The presence of Mycobacteria in bovine milk is risky for two major reasons: (i) it becomes enough to contaminate with bacterial pathogens when and where milk pooling is practiced, even if the milk from only one of the cows was contaminated while the others were free of contamination; (ii) in the case of milk fermentation, adding fresh milk to already-fermenting milk (which is the practice in most Ethiopian farmers’ households)  becomes reason for the continued presence of such bacteria in the fermented milk. Thus, for the fermentation process to be adequate to eliminate the mycobacteria, the milk should be kept fermenting at room temperature for the duration of fermentation without addition of fresh milk in between.
It can be seen that there is a significant decrease in the number of M. tuberculosis CFU after seven days. However, this is an issue of not significant reductions in CFU. This is “zero tolerance” and the pathogen must be eliminated completely for the milk to be safe for consumption. There is no threshold level below which there is an acceptable level of contamination. Significant reductions in CFU, however high they are, are not guarantee for absence of acquisition of infection. Although the infectious dose of M. tuberculosis by the gastrointestinal route is much higher than that by the respiratory route (ID50 < 10 bacilli) [30, 31], the number of M. tuberculosis detected in the milk sample in this work during the first three days of the fermentation (≥ 4 Logs) is high enough to meet that high dose, assuming a person frequently consumes such milk.
Limitations of the Study and Remarks on Further Work
Although the elimination of M. tuberculosis was observed in two independent experiments in this work, it is not yet warranted, based on the results of this study alone, to make the recommendation that M. tuberculosis-contaminated milk will be safe for consumption if fermented for a defined period of time. Before such a recommendation can be made, large-scale controlled studies on naturally-contaminated milk samples would need to be carried out to verify the elimination of M. tuberculosis. These studies will have to take into account all possible confounding factors including: (i) the effect of the practice of adding fresh contaminated milk to already fermenting milk, (ii) effect of the volume of milk and how this might influence the rate of elimination, or survival, of M. tuberculosis, (iii) the rate of elimination or survival of M. tuberculosis in relation to the useful shelf-life of the fermented milk, (iii) the relative numbers of contaminating M. tuberculosis and numbers and types (i.e., identification to at least genus and species level) of the resident LAB and how this affects the rate of elimination, or survival, of M. tuberculosis. Identifying possible sources of contamination will also be important, as well as conditions for pre- and post-processing handling of milk, because sometimes contamination can come from external sources (e.g., milking equipment or utensils, the teats of the animals, hands). The studies will also need to take into account the influence of prevailing temperatures in different geographical localities on the rate of elimination, or survival, of M. tuberculosis.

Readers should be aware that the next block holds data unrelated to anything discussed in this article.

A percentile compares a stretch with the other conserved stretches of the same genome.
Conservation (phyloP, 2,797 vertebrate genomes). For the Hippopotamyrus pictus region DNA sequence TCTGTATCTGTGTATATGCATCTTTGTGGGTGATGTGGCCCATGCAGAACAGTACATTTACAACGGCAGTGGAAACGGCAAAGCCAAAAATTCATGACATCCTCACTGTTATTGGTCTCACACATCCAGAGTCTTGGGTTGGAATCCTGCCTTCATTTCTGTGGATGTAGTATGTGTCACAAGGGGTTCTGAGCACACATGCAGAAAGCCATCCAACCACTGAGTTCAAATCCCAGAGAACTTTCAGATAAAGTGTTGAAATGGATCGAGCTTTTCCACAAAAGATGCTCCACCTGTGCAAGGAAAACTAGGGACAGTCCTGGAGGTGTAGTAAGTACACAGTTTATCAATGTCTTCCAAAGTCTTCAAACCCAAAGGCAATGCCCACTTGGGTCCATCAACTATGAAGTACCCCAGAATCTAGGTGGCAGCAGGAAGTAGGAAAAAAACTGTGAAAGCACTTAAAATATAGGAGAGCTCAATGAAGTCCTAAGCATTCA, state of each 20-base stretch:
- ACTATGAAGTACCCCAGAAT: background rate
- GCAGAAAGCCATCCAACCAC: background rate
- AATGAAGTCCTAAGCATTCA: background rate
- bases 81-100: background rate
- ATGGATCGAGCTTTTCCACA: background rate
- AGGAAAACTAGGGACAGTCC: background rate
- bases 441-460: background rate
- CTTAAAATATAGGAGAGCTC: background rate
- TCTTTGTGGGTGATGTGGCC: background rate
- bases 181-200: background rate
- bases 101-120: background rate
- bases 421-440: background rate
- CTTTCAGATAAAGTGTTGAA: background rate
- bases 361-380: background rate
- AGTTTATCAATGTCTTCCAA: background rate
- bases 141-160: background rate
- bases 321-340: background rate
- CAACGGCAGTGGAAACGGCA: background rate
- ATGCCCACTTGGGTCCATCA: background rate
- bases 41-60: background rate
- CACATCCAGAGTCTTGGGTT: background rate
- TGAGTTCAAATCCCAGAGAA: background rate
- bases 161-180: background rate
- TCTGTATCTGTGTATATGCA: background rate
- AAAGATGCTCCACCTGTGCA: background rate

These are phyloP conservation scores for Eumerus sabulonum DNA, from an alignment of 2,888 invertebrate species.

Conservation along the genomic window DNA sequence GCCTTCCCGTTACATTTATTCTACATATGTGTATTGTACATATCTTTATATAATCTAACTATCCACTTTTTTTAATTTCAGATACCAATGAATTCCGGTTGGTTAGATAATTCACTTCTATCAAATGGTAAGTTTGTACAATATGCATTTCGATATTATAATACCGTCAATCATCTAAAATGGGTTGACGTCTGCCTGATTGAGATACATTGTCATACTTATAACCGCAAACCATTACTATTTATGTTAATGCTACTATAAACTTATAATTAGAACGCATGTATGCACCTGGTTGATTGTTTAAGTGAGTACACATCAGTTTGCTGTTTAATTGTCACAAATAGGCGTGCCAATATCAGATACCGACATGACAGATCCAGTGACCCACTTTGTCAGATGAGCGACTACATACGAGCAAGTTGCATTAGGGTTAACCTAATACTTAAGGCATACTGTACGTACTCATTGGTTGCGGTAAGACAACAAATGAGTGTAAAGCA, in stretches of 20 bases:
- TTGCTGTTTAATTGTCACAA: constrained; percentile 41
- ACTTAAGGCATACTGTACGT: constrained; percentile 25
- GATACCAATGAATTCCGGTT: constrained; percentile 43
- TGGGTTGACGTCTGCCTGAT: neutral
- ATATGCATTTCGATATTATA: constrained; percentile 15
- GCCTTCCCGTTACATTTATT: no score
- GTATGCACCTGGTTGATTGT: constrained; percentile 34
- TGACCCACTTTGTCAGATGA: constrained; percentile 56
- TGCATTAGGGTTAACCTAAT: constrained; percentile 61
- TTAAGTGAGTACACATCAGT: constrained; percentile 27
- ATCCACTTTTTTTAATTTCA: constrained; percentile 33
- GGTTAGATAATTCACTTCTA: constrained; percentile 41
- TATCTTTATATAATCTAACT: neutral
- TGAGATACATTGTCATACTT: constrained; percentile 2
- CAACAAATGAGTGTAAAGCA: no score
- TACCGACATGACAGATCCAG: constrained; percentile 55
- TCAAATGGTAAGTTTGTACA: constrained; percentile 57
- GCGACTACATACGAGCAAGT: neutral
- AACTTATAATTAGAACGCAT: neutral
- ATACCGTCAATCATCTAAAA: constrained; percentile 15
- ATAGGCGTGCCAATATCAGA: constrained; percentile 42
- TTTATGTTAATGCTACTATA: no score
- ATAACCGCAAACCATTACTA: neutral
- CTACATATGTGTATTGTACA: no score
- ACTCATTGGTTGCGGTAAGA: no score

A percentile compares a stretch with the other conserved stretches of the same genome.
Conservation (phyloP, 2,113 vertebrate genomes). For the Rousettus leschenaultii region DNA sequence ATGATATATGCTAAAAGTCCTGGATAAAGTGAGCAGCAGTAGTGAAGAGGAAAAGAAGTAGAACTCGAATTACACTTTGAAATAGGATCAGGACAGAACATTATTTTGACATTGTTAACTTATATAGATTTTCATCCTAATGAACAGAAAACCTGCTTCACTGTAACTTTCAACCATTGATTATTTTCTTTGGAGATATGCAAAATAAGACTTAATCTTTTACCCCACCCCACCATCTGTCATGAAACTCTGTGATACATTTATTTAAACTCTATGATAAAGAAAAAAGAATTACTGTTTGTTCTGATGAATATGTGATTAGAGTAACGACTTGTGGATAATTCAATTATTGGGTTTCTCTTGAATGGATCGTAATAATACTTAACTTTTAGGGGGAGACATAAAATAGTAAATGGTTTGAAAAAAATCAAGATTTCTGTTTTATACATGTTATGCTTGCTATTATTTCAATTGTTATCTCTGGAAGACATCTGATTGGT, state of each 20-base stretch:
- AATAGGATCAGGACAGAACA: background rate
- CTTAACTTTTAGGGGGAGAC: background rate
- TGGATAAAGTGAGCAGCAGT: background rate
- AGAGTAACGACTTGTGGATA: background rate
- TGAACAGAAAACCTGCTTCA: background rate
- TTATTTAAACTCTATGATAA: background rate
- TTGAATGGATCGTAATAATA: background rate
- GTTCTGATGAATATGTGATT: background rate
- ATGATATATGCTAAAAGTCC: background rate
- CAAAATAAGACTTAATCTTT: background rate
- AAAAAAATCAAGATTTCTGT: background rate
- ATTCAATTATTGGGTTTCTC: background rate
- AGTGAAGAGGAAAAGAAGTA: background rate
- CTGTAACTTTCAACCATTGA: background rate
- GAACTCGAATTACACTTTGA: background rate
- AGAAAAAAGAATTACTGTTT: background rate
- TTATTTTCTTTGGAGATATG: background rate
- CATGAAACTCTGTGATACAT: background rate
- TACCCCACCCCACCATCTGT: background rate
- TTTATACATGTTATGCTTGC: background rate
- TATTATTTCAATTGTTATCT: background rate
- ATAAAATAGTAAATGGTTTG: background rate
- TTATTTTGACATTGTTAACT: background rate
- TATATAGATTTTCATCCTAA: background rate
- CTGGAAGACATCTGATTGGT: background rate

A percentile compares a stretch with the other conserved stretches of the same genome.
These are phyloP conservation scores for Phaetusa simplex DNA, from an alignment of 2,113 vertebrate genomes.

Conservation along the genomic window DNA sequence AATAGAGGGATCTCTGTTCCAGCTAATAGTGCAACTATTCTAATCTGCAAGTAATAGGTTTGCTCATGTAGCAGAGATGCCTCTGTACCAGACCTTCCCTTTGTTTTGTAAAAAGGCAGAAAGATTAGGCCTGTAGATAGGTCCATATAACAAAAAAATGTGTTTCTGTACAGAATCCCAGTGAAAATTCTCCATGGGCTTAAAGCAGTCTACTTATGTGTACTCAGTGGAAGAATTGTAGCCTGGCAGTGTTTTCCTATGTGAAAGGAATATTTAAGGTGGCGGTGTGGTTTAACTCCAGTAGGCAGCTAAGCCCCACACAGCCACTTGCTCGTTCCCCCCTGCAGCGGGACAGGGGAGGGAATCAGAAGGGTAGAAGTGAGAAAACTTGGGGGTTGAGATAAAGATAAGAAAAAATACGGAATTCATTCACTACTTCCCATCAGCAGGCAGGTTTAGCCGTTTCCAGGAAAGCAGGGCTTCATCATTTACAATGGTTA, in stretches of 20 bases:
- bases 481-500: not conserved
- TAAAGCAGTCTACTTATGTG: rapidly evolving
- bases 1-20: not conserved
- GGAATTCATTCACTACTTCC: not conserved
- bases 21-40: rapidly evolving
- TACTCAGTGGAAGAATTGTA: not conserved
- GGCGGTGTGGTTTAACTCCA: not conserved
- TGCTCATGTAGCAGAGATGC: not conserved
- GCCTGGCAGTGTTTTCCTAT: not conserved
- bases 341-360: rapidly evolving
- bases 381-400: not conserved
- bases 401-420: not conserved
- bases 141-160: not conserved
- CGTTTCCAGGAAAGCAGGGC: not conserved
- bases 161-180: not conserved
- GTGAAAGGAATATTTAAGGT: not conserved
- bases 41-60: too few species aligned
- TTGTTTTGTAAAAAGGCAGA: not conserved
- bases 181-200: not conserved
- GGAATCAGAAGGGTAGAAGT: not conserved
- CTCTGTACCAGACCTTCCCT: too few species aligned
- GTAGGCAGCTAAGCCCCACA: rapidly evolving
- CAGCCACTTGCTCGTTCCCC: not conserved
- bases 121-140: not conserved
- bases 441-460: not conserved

The elimination of M. tuberculosis in raw, fermented milk appears to be attributable to the resident LAB microflora. Among the mechanisms by which LAB inhibit pathogens in foods are production of lactic acid and bacteriocins and consequently, LAB are being used in the food industry as starter cultures, for enhancement of food safety and extension of shelf-life [19, 32, 33]. The elimination of M. tuberculosis, if proven by more rigorous experiments, may have two implications: first, if M. tuberculosis is completely eliminated, it means adequately fermented milk, free of M. tuberculosis may be safe for consumption; second, and pending proof of their safety and efficacy with respect to their multifaceted effects, the presence of LAB in fermented milk may be useful as they may also have probiotic effects.
Lactic acid bacteria
Armauer Hansen Research Institute
Polymerase chain reaction
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The cost of this study was covered by funds from the AHRI core budget.
The author declared that he has no competing interests.
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Mariam, S.H. Identification and survival studies of Mycobacterium tuberculosis within Laboratory-Fermented bovine milk. BMC Res Notes 7, 175 (2014) doi:10.1186/1756-0500-7-175
- Lactic acid bacteria
- Mycobacterium tuberculosis
- Fermented milk